India’s Obsession with Fair Skin

One aspect of contemporary Indian culture that bothers me is its obsession with ‘fair’ skin and ‘lightness.’

Perhaps it’s because I married someone with darker skin. Or maybe it’s just because as an educated US citizen, I decry discrimination against anyone because of their skin color.

Indian businesses and others in Asia have long sold ‘skin whitening crèmes’ or other methods essentially bleaching one’s skin, making it ‘more attractive,’ presumably to the opposite sex. I have not read scientific studies about the health risks inherent in this behavior, but since the goal is altering one’s skin pigmentation, I would never try it.

Bollywood’s A-list, both men and women are always light-skinned. The only famous Indian cinema stars with darker skin complexion than light bronze are Southern, where the color obsession is less pronounced.

India’s newspapers usually have a personals section, but unlike Western ones, they are not written by the person looking for their match, rather they are posted by the single person’s family.

Reading through India’s matrimonial advertisements, reveals the mindset regarding skin complexion.

  • Slim, fair, 30yrs, looks much younger, never married, 5 feet, sweet, homely, caring, responsible, intelligent, Chartered Accountant, well versed in all home-related activities, extremely good cook, exceptionally sincere & dedicated, emotional & sensitive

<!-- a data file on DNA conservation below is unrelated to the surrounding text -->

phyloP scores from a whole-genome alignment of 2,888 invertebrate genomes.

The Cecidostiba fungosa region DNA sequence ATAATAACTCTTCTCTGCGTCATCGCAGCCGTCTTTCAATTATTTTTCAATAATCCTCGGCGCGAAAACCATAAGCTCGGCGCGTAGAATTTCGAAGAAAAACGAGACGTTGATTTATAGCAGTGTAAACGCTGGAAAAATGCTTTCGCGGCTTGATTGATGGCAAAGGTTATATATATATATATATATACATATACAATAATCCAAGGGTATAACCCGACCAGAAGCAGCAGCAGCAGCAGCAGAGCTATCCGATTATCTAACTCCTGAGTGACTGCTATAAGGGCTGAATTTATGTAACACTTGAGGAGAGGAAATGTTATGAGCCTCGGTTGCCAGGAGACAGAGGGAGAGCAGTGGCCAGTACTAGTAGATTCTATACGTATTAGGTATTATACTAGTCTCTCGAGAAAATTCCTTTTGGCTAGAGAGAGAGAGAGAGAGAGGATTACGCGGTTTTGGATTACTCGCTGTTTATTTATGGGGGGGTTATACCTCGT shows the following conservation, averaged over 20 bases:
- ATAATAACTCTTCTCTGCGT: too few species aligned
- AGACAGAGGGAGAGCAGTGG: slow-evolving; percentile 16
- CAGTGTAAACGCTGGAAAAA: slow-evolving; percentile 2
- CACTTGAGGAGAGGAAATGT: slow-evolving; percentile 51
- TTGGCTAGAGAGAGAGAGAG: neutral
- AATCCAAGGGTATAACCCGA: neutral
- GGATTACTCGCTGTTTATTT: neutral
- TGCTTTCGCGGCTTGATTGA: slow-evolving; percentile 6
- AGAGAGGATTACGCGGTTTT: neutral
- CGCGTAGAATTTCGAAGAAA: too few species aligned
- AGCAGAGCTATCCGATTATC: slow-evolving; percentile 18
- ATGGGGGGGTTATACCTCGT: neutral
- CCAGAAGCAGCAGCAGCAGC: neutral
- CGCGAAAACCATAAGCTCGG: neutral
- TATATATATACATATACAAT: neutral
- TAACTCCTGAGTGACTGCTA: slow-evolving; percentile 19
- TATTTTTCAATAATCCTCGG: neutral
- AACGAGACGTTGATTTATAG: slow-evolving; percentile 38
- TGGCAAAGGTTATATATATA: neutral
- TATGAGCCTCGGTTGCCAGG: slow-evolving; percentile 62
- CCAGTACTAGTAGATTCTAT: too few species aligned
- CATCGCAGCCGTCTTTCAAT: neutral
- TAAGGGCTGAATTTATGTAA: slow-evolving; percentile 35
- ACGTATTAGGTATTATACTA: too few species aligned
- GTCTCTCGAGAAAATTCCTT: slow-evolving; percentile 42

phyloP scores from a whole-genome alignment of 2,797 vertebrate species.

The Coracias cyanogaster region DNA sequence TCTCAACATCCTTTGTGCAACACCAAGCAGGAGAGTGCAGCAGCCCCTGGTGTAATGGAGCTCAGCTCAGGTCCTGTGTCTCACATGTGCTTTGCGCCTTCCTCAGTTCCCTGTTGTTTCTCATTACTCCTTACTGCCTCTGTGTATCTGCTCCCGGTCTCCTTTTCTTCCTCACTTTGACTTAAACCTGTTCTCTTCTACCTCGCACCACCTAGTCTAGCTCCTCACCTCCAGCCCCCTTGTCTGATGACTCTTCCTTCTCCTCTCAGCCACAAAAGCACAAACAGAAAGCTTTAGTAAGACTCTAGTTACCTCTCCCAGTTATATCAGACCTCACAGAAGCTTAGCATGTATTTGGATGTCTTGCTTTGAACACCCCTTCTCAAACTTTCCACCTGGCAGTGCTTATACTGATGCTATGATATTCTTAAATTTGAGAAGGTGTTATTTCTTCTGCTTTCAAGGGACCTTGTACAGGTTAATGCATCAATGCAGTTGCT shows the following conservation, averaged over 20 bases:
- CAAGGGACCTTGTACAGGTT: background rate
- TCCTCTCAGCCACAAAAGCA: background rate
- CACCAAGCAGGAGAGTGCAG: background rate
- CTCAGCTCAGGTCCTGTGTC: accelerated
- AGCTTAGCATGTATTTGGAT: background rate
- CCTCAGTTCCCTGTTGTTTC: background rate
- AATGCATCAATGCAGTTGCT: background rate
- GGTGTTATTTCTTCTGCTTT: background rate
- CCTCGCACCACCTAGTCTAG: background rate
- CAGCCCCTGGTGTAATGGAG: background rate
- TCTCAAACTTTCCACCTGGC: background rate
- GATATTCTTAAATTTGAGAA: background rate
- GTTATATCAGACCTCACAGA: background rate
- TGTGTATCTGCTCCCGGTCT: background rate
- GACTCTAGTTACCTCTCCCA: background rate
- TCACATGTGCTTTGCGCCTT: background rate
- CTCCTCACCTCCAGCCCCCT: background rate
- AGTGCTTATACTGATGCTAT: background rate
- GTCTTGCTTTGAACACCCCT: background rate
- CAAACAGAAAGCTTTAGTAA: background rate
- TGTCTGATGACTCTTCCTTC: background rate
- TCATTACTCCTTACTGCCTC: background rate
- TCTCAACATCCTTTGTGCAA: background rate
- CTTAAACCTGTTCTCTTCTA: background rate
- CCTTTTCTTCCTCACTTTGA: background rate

Notice that ‘fair’ is the second attribute mentioned.

What a strange way to look at marriage prospects. This example is not an anomaly, most of them read similarly.

Sasmita’s parents tried to secretly marry her two different times.  Both times the parents of the potential groom said she was ‘too dark’ and not ‘attractive’ enough for their sons.

Being rejected for marriage as a woman with dark skin is common. Countless darker complexioned women in India never marry because of their skin color, staying single their entire lives.

Even wealthy darker skinned Indian girls have trouble, but because they have means, their parents can afford to bargain with the family for their daughter’s hand.

Advertisements for the skin lightening creams are decades old, but on my recent trip I studied the underlying messages that Indians receive watching commercials. Two stick out in my mind as particularly egregious and disturbing.

The first one features a slightly frumpy girl with darker skin. She’s purposely not wearing attractive clothes and minimal make up. She looks plain and even worse (the commercial implies), she has dark skin.

She and her father are discussing marriage. The girl says to her father something along the lines of ‘I’m not pretty enough for marriage because my skin is too dark.’ He gives a sympathetic look saying, ‘you’re mother wasn’t ready either, until she tried this’…and produces a skin whitening lotion.